Please also pray for the rest of Wycliffe’s UK team. It’s challenging to know things are changing but to not know how or who will be leading things forward.
It used to be that only the eloquent or those with very good memories dropped quotes into conversation. With Twitter and Facebook, sharing a profound phrase or two has now become far more widespread. But sometimes a hundred characters and a name misses something important.
The quotes below about using your life for God are ones that have stuck with us, not just for the words but for the speaker…
‘A little while and we are in eternity; before we find ourselves there, let us do much for Christ.’ Ann Judson
Ann Judson‘s (1789 – 1826) missionary career included helping translate the Gospel of Matthew into a Burmese language and living in a hut outside a prison for 17 months when her husband was imprisoned. In the first nine years of their work in Myanmar, they saw only 18 people turn to Jesus.
‘To stay here and disobey God — I can’t afford to take the consequence. I would rather go and obey God than to stay here and know that I disobeyed.’ Amanda Berry Smith
Amanda Smith (1837 – 1915, right) was born a slave, taught herself to read and shared the gospel through preaching and song, in the USA, UK, India and for eight years in Africa.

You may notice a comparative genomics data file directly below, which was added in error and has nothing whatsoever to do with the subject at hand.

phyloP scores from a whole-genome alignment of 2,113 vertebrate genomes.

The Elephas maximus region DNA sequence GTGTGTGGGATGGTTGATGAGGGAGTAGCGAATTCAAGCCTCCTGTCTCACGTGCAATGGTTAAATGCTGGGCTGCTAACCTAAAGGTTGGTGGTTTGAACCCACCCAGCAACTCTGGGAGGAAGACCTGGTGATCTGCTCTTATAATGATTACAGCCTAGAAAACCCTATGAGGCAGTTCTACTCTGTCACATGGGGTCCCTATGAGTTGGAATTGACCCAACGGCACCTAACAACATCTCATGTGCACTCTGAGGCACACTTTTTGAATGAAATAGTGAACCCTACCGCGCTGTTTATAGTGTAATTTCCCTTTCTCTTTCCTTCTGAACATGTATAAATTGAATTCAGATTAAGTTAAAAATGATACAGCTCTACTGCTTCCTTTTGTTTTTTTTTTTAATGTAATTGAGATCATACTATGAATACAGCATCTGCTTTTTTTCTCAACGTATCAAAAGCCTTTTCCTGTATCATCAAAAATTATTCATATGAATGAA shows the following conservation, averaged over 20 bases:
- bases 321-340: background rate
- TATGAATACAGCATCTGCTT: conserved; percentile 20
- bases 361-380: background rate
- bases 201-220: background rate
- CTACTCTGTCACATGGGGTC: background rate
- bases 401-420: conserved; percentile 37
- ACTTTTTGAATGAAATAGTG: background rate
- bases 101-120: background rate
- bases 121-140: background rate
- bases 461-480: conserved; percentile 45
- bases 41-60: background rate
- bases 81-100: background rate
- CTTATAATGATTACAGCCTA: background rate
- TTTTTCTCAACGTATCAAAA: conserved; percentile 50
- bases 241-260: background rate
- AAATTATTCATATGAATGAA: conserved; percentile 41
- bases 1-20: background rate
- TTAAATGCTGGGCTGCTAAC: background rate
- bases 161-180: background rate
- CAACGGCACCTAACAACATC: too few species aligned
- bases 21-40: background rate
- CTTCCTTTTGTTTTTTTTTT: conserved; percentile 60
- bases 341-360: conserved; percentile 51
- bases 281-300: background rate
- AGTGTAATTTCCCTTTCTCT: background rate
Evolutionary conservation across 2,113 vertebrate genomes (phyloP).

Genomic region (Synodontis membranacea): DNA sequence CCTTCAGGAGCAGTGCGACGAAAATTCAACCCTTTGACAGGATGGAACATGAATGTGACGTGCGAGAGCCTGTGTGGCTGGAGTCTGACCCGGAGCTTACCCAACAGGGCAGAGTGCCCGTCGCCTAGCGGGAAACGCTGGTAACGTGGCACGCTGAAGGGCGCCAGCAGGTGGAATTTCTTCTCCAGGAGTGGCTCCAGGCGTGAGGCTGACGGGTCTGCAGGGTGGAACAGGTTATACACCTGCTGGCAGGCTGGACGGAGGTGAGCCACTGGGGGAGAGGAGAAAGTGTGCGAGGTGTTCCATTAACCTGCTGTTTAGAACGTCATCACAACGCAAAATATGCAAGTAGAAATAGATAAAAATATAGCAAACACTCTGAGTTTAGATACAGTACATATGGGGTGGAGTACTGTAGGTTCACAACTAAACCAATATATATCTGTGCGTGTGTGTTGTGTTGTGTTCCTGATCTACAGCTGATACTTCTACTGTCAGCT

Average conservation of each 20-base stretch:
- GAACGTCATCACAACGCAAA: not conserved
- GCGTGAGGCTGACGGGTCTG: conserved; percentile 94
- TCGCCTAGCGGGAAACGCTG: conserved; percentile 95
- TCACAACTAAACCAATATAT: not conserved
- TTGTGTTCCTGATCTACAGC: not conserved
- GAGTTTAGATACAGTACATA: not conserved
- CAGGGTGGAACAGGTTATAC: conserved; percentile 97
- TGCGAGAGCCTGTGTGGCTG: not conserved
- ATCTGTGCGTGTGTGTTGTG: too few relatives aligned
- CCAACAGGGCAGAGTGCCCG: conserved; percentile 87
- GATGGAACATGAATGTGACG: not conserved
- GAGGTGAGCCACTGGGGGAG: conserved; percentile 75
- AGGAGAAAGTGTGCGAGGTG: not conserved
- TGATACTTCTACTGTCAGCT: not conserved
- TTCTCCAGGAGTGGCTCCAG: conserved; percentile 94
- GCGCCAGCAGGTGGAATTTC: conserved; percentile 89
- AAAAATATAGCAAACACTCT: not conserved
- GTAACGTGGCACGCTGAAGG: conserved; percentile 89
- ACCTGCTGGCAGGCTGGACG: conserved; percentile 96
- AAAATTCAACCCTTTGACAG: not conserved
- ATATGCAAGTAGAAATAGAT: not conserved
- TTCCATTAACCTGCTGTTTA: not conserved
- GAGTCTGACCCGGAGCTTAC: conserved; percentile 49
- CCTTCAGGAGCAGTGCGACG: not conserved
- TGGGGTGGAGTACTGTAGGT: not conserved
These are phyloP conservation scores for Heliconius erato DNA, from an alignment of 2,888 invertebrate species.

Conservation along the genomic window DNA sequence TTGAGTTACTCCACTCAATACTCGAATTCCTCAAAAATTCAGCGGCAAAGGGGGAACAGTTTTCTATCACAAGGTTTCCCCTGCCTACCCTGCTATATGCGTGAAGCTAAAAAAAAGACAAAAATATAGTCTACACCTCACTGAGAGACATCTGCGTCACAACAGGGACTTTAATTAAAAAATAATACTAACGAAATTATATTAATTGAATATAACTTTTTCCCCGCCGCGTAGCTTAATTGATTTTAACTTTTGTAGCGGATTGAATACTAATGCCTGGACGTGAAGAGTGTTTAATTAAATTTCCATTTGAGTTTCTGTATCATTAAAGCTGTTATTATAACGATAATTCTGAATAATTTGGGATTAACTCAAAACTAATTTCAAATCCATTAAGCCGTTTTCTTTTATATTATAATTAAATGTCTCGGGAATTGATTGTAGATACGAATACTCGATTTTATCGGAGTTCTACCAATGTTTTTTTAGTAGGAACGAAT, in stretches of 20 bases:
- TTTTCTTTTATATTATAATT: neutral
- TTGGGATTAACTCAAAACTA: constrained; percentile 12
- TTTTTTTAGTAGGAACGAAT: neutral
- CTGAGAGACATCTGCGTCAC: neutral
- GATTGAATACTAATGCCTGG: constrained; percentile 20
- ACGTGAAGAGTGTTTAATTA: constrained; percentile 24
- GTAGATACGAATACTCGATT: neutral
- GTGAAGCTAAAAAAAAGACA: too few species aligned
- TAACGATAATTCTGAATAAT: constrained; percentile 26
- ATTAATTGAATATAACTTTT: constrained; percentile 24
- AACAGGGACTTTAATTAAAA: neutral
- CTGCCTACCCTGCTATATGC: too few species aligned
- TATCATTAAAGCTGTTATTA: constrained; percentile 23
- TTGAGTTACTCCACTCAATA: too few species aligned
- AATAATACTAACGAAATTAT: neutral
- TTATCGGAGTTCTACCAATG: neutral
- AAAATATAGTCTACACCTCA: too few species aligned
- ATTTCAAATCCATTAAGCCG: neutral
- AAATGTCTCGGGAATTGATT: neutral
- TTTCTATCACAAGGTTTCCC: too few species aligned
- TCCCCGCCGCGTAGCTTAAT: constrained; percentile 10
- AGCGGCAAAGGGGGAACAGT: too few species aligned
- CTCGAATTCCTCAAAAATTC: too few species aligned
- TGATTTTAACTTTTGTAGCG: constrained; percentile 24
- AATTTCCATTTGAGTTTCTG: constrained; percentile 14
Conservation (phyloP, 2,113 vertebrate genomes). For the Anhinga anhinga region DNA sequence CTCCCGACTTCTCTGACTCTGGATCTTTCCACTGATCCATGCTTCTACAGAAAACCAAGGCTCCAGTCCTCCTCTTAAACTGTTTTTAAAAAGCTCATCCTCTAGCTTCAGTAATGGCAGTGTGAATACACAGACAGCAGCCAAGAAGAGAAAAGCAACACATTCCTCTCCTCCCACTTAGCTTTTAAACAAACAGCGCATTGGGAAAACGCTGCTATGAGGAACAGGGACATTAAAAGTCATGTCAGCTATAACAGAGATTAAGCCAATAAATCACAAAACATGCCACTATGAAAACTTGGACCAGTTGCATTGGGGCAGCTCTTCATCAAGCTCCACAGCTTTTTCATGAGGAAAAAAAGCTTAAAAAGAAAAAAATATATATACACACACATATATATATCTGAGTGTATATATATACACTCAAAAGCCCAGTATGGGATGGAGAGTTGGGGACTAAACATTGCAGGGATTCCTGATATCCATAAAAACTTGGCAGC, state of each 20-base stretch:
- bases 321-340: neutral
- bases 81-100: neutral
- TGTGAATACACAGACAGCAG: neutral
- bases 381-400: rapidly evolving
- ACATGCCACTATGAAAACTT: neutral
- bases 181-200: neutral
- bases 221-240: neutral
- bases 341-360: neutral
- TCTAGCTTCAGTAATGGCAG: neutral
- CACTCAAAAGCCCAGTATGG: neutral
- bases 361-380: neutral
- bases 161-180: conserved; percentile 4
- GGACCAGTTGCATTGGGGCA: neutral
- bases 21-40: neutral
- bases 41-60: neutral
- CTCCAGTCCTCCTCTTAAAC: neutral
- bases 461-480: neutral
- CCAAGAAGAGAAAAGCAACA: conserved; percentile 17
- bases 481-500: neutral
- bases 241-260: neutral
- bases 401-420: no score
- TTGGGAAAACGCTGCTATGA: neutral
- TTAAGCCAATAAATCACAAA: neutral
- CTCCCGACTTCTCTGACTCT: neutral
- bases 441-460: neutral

‘If Jesus Christ be God and died for me, then no sacrifice can be too great for me to make for him.’ C.T. Studd
C.T. Studd (1860 – 1931) was an accomplished and famous cricketer. He gave the majority of his inherited fortune away and chose to be a missionary, first to China, to India and then to modern-day Democratic Republic of the Congo. When he married and told his wife what remained of his inheritance, she asked him to give away what was left.
Did you know that more than 70 different types of software have been designed to equip Bible translation? When people think of technology and mission, they tend to jump to aeroplanes and satellite phones, but there’s a lot more to it than that.
If you can think of an IT role that an organisation in the UK needs doing, mission overseas needs it too, and many more like non-Roman script or mobile technology specialists. You can find out a lot more about roles like this at checkitout.org.
Maybe you’ve never thought about using your technology skills in mission. Neither had Tim:
Tim Sissel was on the move, typically driving 600–1000 miles each week servicing IBM equipment in Nebraska and Colorado. This gave him plenty of time to listen to the radio, pray, or just think. One day a question came to his mind: “Tim, do you want to do missions work when you retire in 13 years?” His immediate response was, “Yes, Lord.” Two other questions came in rapid succession: “What if the Lord were to return in 13 years?” and “What if the Lord were to take me home in 13 years?”
Tim pondered these for a few moments, then responded, “Yes, Lord. I’m willing to do missions work now.” He spent the rest of his driving time that day praying his wife Carol would feel the same way. That evening when he told her what had happened, her immediate response was, “Yes!” Tim and Carol now provide computer support to Bible translation teams in Mexico.
Find out more about IT roles in the ministry of Bible translation at checkitout.org. The events they list are based in the US, but if you want to explore more about roles like this while staying in the UK, get in touch.